Screenwriting and Little Women

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If you want to see what a difference a screenwriter and a director can make to a movie, it might behoove you to see all four versions of Little Women, 1933, 1949, 1994 and 2019.


The ranking quality of the films are generally thus: the 2019 version is the best, then 1994, closely, closely followed by 1933, with 1949 a distant fourth. And I think there are reasons for this, which lie in the areas of both directing and screenwriting. In the end, what makes the 2019 version the best is that it is the best directed combined with the best screenplay. The 1994 and 1933 versions are almost as well directed, but the screenplays are not nearly as strong. And the 1949 suffers from just not being that good in either category (it’s all right, but that’s about it).


One place to see the difference in the direction is to look at the first party scenes at the Laurence’s. In the 1949 version, directed by Mervyn LeRoy, this scene is incredibly limp and boring. It really sags. And it’s a reflection of the movie as a whole. It never really comes alive.


However, look at the same scenes in the 1994 version, directed by Gillian Armstrong, and the 1933 version, directed by George Cukor (who always had a knack for this sort of storytelling), and one can instantly see the difference. These scenes are far more alive and exciting.


At the same time, we then get to the party scene in Greta Gerwig’s version of 2019 (she both wrote and directed), and this scene soars. In fact, the earlier dance scene after the theater is the place where this version really takes off. But in the party at the Laurence’s, it is so exciting and riveting, it is a signal of the quality that is to come.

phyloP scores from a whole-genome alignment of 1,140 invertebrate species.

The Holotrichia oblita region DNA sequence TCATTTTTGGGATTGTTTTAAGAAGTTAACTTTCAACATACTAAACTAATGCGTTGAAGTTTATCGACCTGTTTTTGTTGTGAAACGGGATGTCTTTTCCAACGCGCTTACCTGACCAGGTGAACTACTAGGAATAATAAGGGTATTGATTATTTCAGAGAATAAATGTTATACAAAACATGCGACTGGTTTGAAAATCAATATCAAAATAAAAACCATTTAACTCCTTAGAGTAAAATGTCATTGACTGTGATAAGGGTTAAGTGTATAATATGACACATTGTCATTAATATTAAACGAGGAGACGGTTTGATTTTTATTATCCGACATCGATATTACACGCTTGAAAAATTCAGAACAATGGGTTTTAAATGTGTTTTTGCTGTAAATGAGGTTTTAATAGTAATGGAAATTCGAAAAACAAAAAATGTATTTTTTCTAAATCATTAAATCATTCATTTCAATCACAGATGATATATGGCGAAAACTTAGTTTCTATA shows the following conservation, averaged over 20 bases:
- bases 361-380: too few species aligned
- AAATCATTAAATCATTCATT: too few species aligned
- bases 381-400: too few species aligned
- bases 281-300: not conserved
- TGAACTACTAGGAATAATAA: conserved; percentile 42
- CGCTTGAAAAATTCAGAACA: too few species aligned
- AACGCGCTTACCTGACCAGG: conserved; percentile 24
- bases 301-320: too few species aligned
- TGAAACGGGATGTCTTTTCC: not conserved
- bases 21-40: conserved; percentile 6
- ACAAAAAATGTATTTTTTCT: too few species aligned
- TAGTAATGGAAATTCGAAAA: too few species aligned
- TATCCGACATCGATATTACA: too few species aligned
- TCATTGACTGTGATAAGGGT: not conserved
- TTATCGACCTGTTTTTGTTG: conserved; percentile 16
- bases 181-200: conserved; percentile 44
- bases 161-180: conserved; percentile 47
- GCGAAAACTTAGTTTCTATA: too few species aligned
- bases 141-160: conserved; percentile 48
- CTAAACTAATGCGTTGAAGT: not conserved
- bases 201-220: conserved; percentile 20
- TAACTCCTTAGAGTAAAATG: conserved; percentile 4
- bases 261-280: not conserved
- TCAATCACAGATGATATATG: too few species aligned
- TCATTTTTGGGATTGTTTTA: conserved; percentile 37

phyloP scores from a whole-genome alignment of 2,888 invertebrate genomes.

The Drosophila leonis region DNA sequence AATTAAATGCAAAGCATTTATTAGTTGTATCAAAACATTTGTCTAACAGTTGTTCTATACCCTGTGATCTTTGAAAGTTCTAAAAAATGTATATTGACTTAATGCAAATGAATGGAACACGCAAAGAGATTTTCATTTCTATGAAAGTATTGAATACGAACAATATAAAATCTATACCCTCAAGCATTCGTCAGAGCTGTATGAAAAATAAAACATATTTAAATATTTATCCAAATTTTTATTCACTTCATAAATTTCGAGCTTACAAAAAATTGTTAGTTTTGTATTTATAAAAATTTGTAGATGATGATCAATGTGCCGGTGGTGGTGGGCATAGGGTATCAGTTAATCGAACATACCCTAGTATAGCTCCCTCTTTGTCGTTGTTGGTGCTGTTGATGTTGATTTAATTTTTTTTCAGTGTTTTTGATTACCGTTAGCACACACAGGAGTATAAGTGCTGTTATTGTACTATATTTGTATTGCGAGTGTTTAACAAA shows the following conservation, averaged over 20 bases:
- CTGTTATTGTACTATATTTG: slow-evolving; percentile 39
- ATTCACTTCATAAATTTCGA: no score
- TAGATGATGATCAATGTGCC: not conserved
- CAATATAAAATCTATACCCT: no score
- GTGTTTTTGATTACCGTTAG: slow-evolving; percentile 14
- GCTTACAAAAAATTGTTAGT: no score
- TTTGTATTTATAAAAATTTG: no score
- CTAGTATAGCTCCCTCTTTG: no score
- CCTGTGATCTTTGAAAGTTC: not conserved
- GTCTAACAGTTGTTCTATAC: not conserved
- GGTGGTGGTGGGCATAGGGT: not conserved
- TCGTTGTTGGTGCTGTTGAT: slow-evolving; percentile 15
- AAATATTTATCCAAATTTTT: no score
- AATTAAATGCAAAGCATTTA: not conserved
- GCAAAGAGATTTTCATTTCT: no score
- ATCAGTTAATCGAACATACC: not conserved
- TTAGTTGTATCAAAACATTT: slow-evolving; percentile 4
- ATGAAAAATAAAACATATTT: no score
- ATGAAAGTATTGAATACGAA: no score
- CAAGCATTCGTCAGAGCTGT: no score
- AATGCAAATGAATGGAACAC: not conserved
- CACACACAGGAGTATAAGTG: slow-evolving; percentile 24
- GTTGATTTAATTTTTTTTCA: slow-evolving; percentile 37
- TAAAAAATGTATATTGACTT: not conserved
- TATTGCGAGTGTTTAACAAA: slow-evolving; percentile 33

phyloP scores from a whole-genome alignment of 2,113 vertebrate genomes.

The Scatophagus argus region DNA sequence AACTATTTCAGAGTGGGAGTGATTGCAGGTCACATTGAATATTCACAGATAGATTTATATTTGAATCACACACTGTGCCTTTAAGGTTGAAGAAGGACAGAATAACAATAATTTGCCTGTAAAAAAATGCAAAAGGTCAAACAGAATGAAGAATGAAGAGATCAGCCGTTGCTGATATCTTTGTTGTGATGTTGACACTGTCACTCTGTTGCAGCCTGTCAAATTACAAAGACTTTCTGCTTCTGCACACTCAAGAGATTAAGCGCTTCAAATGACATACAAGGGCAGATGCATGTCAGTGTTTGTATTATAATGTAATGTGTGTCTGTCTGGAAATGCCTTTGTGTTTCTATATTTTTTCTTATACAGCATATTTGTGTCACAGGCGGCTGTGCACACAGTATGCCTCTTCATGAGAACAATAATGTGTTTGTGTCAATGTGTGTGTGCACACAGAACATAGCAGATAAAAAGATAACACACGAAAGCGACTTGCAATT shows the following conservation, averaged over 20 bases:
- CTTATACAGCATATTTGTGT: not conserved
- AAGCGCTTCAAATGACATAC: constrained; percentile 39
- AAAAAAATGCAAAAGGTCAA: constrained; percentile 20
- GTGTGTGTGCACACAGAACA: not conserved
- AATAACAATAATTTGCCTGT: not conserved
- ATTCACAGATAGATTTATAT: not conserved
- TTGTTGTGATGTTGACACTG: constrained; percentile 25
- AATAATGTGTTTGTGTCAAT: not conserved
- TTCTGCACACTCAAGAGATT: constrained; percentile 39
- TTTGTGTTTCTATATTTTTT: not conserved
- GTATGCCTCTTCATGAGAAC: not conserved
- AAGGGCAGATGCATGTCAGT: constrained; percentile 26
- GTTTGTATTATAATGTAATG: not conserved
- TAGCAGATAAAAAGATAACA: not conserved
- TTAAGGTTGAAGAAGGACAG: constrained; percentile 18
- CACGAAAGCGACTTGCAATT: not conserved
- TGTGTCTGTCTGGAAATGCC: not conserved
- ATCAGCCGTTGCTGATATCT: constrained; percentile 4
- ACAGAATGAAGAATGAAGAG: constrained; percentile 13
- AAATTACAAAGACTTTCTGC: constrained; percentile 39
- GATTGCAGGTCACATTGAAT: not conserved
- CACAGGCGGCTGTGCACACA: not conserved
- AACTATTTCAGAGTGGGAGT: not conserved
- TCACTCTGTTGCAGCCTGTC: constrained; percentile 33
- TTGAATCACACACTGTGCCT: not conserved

At the same time, I still maintain that in the end, what ultimately makes Gerwig’s version the best is the superb screenplay (without it, I suggest the film, though still enjoyable and well received, might not be regarded as the best of the top three-probably just as good). It is far richer with more vibrant and more deeply developed characters. Where characters like Aunt May and Mr. Laurence are sorely lacking in early versions, Gerwig has made characters like these pop out and stand on their own by giving them more time and development. She even introduces a new character, the crusty curmudgeon of a publisher that Jo has to battle to become the artist she wants to become, who also has a vibrancy about him.


Alas, or it may be inevitable, she is not able to do more with Mr. March than in any earlier version. He has no real character and doesn’t seem to have any real purpose in the story except to show up in time to preside over the marriage of his daughter (he’s a minister). After that, he seems to disappear. And not only that, he is never missed.


Gerwig has also taken the feminism of the 1994 version and gone much further with it. It is very modern in its psychology of women’s role in society and what they have to do to become their own persons and achieve each their goals.


And she has given it a non-linear structure which, for me, further deepens the emotions of the film (some didn’t like this aspect of the film, but for me it is one of the ingredients that raise it above the other incarnations).


The earlier versions have screenplays by Robin Swicord (1994); Andrew Solt, Sarah Y. Mason and Victor Heerman (1949); and Sara Y. Mason and Victor Heerman (1933)-I don’t know if Mason and Heerman actually worked on the 1949 version, or just get credit because much of their original screenplay was used. But of the group, Swicord is the next strongest, followed by Mason and Heerman (1933), and a the one in 1949 (the weakest, possibly because the directing is the weakest).


So for me, the real triumph of this new version of the Alcott classic is the superior and remarkable screenplay. And writers should perhaps take note of just how important they can actually be, if allowed, to projects like this.